Fluoroscopy was not used routinely in the included cases. Routine use of fluoroscopy would be a potential procedure to reduce stem malalignment, undersizing of the femoral implant and prevention of periprosthetic fractures. Studies investigating the accuracy of implant positioning mainly focus on cup positioning [46,47,48,49]. The effect on implant positioning with the use of fluoroscopy is mixed with studies showing improvements for cup positioning and leg length difference by the use of fluoroscopy [48, 49]. However, Bingham et al. [47] reported similar results without any statistical significance for leg length difference in THA with and without fluoroscopy. Additionally, there is no clear evidence for a significant improvement of clinical outcome by routine use of fluoroscopy.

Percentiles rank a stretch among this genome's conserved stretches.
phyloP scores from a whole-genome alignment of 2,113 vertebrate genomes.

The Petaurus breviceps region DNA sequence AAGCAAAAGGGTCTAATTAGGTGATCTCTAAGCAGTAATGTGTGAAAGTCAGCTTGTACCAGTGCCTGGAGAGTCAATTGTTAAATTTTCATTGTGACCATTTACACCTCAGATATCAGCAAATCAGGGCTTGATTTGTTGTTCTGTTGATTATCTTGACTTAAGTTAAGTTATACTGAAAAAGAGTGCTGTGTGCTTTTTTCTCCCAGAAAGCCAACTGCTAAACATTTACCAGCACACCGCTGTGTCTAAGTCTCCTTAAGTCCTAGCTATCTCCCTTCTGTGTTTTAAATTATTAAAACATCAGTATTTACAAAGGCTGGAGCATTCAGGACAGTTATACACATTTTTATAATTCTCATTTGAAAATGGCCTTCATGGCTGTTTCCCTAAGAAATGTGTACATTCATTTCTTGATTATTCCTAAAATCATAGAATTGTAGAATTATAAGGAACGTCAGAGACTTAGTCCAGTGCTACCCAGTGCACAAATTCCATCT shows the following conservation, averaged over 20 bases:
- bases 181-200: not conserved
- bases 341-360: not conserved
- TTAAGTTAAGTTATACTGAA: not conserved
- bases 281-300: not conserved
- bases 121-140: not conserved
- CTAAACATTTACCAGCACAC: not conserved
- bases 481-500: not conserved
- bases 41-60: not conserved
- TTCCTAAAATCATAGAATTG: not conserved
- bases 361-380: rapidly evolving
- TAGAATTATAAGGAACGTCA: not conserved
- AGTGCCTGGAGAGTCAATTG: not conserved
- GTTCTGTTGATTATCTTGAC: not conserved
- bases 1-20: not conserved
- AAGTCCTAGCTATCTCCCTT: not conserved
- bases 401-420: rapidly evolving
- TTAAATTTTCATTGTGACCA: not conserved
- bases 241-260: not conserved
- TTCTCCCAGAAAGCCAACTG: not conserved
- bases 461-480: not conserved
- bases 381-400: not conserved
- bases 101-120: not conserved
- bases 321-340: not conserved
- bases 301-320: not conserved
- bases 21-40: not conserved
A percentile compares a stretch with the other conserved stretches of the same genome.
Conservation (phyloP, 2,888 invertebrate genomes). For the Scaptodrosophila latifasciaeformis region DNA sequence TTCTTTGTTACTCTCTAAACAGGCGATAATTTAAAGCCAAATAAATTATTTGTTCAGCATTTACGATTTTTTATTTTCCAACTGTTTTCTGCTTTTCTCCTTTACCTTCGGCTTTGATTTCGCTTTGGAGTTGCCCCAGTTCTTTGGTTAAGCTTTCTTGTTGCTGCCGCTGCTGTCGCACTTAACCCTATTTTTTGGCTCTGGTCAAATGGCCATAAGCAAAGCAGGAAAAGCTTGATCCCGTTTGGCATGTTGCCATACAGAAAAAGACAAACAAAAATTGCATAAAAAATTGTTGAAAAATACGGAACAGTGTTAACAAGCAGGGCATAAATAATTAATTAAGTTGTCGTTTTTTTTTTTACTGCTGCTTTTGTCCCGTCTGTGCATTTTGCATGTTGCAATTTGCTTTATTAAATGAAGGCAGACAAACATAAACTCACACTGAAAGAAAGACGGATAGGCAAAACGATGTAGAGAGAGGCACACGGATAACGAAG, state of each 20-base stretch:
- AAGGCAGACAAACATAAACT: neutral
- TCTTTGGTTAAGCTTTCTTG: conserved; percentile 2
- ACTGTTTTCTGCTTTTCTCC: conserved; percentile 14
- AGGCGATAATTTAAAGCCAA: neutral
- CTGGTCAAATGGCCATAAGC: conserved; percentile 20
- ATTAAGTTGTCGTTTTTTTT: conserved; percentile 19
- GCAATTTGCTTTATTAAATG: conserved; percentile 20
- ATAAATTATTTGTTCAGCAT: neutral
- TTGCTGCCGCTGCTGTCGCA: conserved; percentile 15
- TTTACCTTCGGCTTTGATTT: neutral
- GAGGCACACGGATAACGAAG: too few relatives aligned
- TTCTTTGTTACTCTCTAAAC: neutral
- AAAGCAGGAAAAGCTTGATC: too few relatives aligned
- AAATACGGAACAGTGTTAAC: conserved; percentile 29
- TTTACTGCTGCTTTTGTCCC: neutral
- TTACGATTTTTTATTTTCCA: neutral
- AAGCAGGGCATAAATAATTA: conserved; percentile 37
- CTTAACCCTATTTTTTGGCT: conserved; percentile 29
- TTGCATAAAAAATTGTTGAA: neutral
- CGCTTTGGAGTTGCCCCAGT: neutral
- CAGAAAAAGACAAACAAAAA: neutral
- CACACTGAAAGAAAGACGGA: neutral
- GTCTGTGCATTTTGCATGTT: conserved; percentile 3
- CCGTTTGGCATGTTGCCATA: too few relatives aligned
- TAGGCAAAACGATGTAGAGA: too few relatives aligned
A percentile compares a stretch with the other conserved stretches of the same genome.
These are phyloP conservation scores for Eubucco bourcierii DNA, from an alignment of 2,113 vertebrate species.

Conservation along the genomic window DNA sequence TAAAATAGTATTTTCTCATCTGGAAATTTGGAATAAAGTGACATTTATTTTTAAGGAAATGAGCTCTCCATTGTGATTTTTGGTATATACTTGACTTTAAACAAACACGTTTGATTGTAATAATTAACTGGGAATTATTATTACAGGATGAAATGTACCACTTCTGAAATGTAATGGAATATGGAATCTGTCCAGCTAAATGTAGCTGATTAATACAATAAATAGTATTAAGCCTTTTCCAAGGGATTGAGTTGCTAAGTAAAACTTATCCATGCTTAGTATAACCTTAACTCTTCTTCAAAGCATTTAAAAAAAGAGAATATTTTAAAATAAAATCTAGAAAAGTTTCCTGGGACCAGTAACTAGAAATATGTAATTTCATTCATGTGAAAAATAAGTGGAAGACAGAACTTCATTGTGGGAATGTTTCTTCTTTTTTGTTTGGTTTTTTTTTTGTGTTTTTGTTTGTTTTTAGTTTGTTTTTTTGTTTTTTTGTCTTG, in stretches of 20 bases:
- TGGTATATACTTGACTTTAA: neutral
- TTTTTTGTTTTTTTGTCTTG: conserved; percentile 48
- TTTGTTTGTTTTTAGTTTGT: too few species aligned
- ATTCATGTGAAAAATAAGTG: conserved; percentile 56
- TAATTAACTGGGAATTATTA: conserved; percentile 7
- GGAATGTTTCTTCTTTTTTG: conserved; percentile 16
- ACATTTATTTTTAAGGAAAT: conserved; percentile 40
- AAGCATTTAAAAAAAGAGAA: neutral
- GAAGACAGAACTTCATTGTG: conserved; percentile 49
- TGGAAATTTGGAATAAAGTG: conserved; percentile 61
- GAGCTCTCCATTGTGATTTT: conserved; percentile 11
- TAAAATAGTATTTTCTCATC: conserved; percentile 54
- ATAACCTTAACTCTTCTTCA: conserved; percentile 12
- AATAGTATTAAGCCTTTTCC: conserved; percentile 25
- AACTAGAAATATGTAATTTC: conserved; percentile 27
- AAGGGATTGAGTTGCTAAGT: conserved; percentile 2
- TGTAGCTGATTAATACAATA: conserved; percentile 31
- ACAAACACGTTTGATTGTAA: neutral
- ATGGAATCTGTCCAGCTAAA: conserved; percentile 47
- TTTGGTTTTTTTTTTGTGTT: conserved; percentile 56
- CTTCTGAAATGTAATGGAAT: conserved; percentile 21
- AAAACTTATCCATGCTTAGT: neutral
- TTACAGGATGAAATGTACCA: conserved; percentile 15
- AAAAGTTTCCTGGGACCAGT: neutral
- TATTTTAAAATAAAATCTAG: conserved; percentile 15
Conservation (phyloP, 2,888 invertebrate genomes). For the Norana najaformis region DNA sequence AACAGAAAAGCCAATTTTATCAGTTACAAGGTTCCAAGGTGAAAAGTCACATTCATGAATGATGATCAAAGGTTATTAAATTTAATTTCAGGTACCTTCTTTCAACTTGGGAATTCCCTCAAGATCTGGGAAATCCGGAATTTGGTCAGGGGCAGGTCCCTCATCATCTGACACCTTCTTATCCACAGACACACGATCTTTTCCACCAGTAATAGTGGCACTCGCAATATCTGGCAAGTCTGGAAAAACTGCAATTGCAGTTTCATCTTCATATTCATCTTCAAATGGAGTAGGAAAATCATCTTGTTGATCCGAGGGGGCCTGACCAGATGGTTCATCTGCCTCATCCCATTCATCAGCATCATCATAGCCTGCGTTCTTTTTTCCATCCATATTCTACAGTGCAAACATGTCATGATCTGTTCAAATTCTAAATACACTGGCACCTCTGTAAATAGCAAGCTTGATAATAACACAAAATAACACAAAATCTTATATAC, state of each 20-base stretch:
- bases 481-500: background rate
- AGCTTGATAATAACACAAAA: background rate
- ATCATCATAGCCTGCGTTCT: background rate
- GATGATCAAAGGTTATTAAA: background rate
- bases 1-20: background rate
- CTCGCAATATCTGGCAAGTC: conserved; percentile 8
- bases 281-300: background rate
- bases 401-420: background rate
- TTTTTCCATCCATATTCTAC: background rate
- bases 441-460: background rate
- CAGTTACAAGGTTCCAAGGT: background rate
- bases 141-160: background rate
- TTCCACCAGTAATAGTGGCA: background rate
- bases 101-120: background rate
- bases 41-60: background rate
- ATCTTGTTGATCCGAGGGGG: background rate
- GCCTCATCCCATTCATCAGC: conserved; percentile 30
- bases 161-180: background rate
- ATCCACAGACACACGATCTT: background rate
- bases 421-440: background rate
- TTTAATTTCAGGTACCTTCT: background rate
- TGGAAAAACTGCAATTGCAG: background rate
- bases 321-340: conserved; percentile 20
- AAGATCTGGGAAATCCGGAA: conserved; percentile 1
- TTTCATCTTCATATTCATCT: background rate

Several limitations of the study have to be addressed. First, we tried to minimize a potential selection bias with very strict inclusion criteria. We present a consecutive cohort with over 1000 THAs, that was reviewed for inclusion. Only patients with a single implant design and approach were included. A homogenous study cohort was created by excluding patients with a contralateral hip disease (Kellgren Lawrence > grade 1). Both study groups were tested for differences in age at surgery, BMI, laterality and gender without any significance. Also, preoperative measurements were tested for statistically significant differences. Only CCD angle was significantly different between both groups. However, this was interpreted as a consequence of forming two groups based on postoperative stem alignment, rather than being a selection bias. Furthermore, we aimed to increase reliability of the measurements and results by restricting inclusion based on preoperative diagnosis. We excluded all forms of secondary osteoarthritis of the hip and development dysplasia of the hip Crowe grades II–IV. Prior surgery before THA was also excluded. However, mild hip dysplasia (lateral center–edge angle 20–25°), coxa profunda, and morphologic alterations related to cam- or pincer-type impingement were included, because these changes might be subtle and cannot be reliably identified in the present study cohort with end-stage disease. Therefore, we conclude, that the findings in the present study are applicable for primary osteoarthritis and care must be taken when applying our findings on secondary osteoarthritis or high grades of development dysplasia of the hip. Secondly, we address the fact of taking measurements on plain radiographs. FO is underestimated by approximately 13% on plain radiographs [50]. Additionally, radiographic measurement of leg length difference does not necessarily reflect clinical leg length difference [51]. However, our measurements are easily reproducible, applicable in daily routine and less invasive regarding radiation exposure. Furthermore, we postulate variances in inter- and intraobserver reliability in measuring clinical leg length difference. We acknowledge the restrictions of measurements on plain radiographs. But with implementing strict inclusion criteria and by using reproducible and well described landmarks for measuring, we postulate a sufficient reduction of these limitations. An additional limitation of this study is missing clinical outcome measures or patient reported outcome measures. However, the aim of this study was to evaluate impact of offset reconstruction, leg length difference and implant positioning and sizing depending on different stem alignments. Further research is needed to give a definitive verdict on the clinical impact of high varus stem alignment in short-stem THA. Furthermore, fluoroscopy was not routinely used. This might have been a key factor for higher varus stem alignment and stem undersizing. A routine use of fluoroscopy might have a significant impact in reduction of implant malpositioning.